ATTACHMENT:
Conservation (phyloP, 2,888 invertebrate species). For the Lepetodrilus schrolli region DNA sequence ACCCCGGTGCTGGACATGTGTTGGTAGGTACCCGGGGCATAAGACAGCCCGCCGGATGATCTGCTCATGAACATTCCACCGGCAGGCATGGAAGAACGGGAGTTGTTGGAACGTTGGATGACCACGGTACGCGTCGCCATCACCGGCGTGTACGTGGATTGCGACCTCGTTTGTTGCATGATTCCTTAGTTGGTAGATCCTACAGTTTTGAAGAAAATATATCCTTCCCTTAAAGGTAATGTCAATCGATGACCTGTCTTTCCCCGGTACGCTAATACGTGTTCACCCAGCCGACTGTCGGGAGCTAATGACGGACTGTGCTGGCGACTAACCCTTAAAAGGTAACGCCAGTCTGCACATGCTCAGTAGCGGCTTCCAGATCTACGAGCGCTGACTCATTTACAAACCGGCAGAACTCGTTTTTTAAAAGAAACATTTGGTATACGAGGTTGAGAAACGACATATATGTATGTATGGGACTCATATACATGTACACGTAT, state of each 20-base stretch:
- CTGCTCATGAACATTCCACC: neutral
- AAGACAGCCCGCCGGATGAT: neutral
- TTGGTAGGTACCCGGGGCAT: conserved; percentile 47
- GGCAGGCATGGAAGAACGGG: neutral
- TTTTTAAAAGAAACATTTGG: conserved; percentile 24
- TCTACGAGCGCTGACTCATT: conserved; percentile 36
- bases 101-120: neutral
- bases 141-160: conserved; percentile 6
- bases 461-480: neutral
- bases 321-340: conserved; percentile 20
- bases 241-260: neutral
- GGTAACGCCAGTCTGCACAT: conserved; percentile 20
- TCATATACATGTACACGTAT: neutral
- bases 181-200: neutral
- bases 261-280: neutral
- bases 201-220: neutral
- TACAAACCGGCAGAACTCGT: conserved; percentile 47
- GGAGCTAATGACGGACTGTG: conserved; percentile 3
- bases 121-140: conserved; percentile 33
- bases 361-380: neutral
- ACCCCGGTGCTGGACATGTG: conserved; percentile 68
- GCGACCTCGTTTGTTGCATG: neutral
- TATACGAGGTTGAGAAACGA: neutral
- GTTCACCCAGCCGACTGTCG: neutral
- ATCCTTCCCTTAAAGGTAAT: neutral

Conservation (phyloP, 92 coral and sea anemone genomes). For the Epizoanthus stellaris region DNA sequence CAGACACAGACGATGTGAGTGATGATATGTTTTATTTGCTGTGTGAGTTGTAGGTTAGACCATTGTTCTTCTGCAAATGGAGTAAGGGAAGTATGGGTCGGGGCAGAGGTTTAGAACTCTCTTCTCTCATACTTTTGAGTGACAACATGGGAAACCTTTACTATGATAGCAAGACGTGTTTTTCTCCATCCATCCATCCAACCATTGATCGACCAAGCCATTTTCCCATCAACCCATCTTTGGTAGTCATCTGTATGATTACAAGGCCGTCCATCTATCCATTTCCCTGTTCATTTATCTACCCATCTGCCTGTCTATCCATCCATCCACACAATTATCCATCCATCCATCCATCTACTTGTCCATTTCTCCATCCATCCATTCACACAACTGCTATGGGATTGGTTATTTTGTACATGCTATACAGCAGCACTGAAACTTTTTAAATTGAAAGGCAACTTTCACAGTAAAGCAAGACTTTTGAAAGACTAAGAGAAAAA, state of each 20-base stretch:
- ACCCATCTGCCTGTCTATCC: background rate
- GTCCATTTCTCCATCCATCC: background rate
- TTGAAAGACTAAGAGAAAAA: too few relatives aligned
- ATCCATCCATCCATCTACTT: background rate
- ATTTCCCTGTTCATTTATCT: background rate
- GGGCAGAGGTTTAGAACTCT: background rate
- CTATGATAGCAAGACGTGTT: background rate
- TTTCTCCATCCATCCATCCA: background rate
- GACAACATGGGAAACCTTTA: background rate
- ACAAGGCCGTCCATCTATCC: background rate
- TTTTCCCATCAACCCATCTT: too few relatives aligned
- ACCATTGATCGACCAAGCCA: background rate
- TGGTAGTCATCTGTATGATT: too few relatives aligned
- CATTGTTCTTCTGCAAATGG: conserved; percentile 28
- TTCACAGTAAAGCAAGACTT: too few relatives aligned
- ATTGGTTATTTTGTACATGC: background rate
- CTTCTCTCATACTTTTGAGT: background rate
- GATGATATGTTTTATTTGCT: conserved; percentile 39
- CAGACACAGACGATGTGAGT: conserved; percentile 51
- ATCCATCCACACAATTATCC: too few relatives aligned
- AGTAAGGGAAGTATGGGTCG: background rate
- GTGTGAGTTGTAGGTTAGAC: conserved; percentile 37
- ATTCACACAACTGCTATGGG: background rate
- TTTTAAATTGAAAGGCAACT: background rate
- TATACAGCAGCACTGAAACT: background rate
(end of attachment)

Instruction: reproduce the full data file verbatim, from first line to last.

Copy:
Conservation (phyloP, 2,888 invertebrate species). For the Lepetodrilus schrolli region DNA sequence ACCCCGGTGCTGGACATGTGTTGGTAGGTACCCGGGGCATAAGACAGCCCGCCGGATGATCTGCTCATGAACATTCCACCGGCAGGCATGGAAGAACGGGAGTTGTTGGAACGTTGGATGACCACGGTACGCGTCGCCATCACCGGCGTGTACGTGGATTGCGACCTCGTTTGTTGCATGATTCCTTAGTTGGTAGATCCTACAGTTTTGAAGAAAATATATCCTTCCCTTAAAGGTAATGTCAATCGATGACCTGTCTTTCCCCGGTACGCTAATACGTGTTCACCCAGCCGACTGTCGGGAGCTAATGACGGACTGTGCTGGCGACTAACCCTTAAAAGGTAACGCCAGTCTGCACATGCTCAGTAGCGGCTTCCAGATCTACGAGCGCTGACTCATTTACAAACCGGCAGAACTCGTTTTTTAAAAGAAACATTTGGTATACGAGGTTGAGAAACGACATATATGTATGTATGGGACTCATATACATGTACACGTAT, state of each 20-base stretch:
- CTGCTCATGAACATTCCACC: neutral
- AAGACAGCCCGCCGGATGAT: neutral
- TTGGTAGGTACCCGGGGCAT: conserved; percentile 47
- GGCAGGCATGGAAGAACGGG: neutral
- TTTTTAAAAGAAACATTTGG: conserved; percentile 24
- TCTACGAGCGCTGACTCATT: conserved; percentile 36
- bases 101-120: neutral
- bases 141-160: conserved; percentile 6
- bases 461-480: neutral
- bases 321-340: conserved; percentile 20
- bases 241-260: neutral
- GGTAACGCCAGTCTGCACAT: conserved; percentile 20
- TCATATACATGTACACGTAT: neutral
- bases 181-200: neutral
- bases 261-280: neutral
- bases 201-220: neutral
- TACAAACCGGCAGAACTCGT: conserved; percentile 47
- GGAGCTAATGACGGACTGTG: conserved; percentile 3
- bases 121-140: conserved; percentile 33
- bases 361-380: neutral
- ACCCCGGTGCTGGACATGTG: conserved; percentile 68
- GCGACCTCGTTTGTTGCATG: neutral
- TATACGAGGTTGAGAAACGA: neutral
- GTTCACCCAGCCGACTGTCG: neutral
- ATCCTTCCCTTAAAGGTAAT: neutral

Conservation (phyloP, 92 coral and sea anemone genomes). For the Epizoanthus stellaris region DNA sequence CAGACACAGACGATGTGAGTGATGATATGTTTTATTTGCTGTGTGAGTTGTAGGTTAGACCATTGTTCTTCTGCAAATGGAGTAAGGGAAGTATGGGTCGGGGCAGAGGTTTAGAACTCTCTTCTCTCATACTTTTGAGTGACAACATGGGAAACCTTTACTATGATAGCAAGACGTGTTTTTCTCCATCCATCCATCCAACCATTGATCGACCAAGCCATTTTCCCATCAACCCATCTTTGGTAGTCATCTGTATGATTACAAGGCCGTCCATCTATCCATTTCCCTGTTCATTTATCTACCCATCTGCCTGTCTATCCATCCATCCACACAATTATCCATCCATCCATCCATCTACTTGTCCATTTCTCCATCCATCCATTCACACAACTGCTATGGGATTGGTTATTTTGTACATGCTATACAGCAGCACTGAAACTTTTTAAATTGAAAGGCAACTTTCACAGTAAAGCAAGACTTTTGAAAGACTAAGAGAAAAA, state of each 20-base stretch:
- ACCCATCTGCCTGTCTATCC: background rate
- GTCCATTTCTCCATCCATCC: background rate
- TTGAAAGACTAAGAGAAAAA: too few relatives aligned
- ATCCATCCATCCATCTACTT: background rate
- ATTTCCCTGTTCATTTATCT: background rate
- GGGCAGAGGTTTAGAACTCT: background rate
- CTATGATAGCAAGACGTGTT: background rate
- TTTCTCCATCCATCCATCCA: background rate
- GACAACATGGGAAACCTTTA: background rate
- ACAAGGCCGTCCATCTATCC: background rate
- TTTTCCCATCAACCCATCTT: too few relatives aligned
- ACCATTGATCGACCAAGCCA: background rate
- TGGTAGTCATCTGTATGATT: too few relatives aligned
- CATTGTTCTTCTGCAAATGG: conserved; percentile 28
- TTCACAGTAAAGCAAGACTT: too few relatives aligned
- ATTGGTTATTTTGTACATGC: background rate
- CTTCTCTCATACTTTTGAGT: background rate
- GATGATATGTTTTATTTGCT: conserved; percentile 39
- CAGACACAGACGATGTGAGT: conserved; percentile 51
- ATCCATCCACACAATTATCC: too few relatives aligned
- AGTAAGGGAAGTATGGGTCG: background rate
- GTGTGAGTTGTAGGTTAGAC: conserved; percentile 37
- ATTCACACAACTGCTATGGG: background rate
- TTTTAAATTGAAAGGCAACT: background rate
- TATACAGCAGCACTGAAACT: background rate